The real cause of the federal deficit

This morning’s “must read” is this post by economist Dean Baker.

The final paragraph, in particular, is worth ruminating on:

“In reality, both left and right can agree that the broken U.S. health care system is the problem. The United States already pays more than twice as much per person as the average in other wealthy countries. If our per person health care costs were the same as those in Canada, Germany or any other wealthy country, we would be looking at huge budget surpluses, not deficits.” 

In other words, while the President has certainly made some errors during the last three years — not pushing for a large enough stimulus right from the beginning comes to mind — he was  clearly right in his initial assessment that the U.S. has to  make health care reform a (if not the) top priority. Would that he could have promoted a Canadian or German-style system.


  1. david esmay

    November 23, 2011 at 10:52 am

    One would also have to include the Bush tax cuts and two unfunded wars contributing to the rise in deficits. Over all ,spending has not increased greatly, but loss in revenue due to tax cuts in 2001 and 2003, continued in 2010, along with unemployment due to the recession, which further reduced revenue are the major contributing factors. Deficit, is after all, the difference between what the government takes in, in relation to what it pays out. If you continually cut taxes, you strangle the governments ability to meet it’s obligations. This gotp strategy to reduce the size of government, while they themselves are unwilling to cut spending in programs, cut that they themselves have proposed, has created this situation. Lucky for us, Bush’s tax cuts, the wars, and the recession, are temporary problems, healthcare is a structural long term one. When we eliminate the temporary ones, the main long term one can be addressed properly.

  2. Nonanonymous

    November 24, 2011 at 10:03 am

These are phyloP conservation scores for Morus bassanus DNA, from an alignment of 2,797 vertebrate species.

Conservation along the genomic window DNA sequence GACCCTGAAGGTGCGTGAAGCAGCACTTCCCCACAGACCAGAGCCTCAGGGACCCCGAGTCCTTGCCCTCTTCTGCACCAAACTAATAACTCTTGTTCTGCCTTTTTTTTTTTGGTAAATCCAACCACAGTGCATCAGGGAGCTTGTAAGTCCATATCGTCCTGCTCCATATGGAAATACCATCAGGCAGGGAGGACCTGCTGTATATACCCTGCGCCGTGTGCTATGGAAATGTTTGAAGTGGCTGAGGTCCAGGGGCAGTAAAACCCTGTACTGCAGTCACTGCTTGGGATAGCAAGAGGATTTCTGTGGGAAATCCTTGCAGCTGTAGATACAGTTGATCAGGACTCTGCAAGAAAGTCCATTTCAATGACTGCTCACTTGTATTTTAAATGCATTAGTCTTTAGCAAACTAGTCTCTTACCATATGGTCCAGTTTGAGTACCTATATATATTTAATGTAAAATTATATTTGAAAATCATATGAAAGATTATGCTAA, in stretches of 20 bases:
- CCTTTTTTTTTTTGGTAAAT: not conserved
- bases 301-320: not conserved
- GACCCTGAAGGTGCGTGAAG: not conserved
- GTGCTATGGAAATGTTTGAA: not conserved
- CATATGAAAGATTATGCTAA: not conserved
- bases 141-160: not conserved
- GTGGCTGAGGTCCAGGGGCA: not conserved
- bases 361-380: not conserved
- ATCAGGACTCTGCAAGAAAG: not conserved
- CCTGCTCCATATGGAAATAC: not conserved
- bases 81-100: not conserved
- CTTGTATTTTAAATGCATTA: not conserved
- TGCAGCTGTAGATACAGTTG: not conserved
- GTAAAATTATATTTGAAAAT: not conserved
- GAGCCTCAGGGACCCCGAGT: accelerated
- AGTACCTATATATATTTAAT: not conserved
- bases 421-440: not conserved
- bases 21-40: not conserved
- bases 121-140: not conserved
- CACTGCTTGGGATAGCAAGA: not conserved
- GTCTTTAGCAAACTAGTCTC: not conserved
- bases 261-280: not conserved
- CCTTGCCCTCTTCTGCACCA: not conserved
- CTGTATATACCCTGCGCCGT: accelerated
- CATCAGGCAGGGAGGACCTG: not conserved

I dont’ disagree with either Baker or David. The headline, however, is misleading. The “real” cause of the exponentially increasing debt was brought about under Reagan, when corporations, which were paying an equal amount of the tax burden, began successfully lobbying Congress to reduce their tax burden to about 5% of individual taxes, without corresponding cuts in spending.

    Reforming health care is commendable, reforming the tax code and instituting pro jobs legislation are paramount.

  3. Eunice

    November 25, 2011 at 9:06 am

    David misses the point entirely by trying to identify the past causes of the the federal deficit, and is not even accurate with his assumptions. If you look at past government revenue numbers, you will see that tax revenues actually went up after the Bush tax cuts, and the higher tax brackets actually paid more during those years than before. What he needs to be concerned about is the current situation where Obama has piled on $ 5 trillion in debt in just 3 years with nothing but red ink projected through 2018, primarily because of increased spending. The fact that we have no budget and no plan to get out of this mess is what he should really be concerned about.

  4. david esmay

    November 25, 2011 at 12:48 pm

    Eunice, 98% of debt is caused by Bush era programs, the tax cuts of 01 and 03, medicare part D, which was unfunded, two unfunded wars, over 900 billion alone goes to interest on unpaid debt from previous administrations. Name one specific program, aside from the 2010 stimulus, that you can attribute to the Obama administration. As far as accuracy, I gathered this information from the CBO, OMB, and CBPP. Your claim that the Bush tax cuts increased revenues is not reality based. In 2010, those tax cuts and the lost jobs from 07-09 cost us 771 billion alone.

  5. Nonanonymous

    November 30, 2011 at 10:08 am

    The simple fact of the matter is that deficits, which began to increase at the end of WWII, began accelerating during the Reagan administration, and continued to accelerate in each successive administration. It isn’t one administration or another at fault, it’s the lack of fiscal control at the federal level. A balanced budget amendment would address this issue, if it’s not too late, and it may very well be now that the Fed is supposedly coming to the rescue of the Euro.

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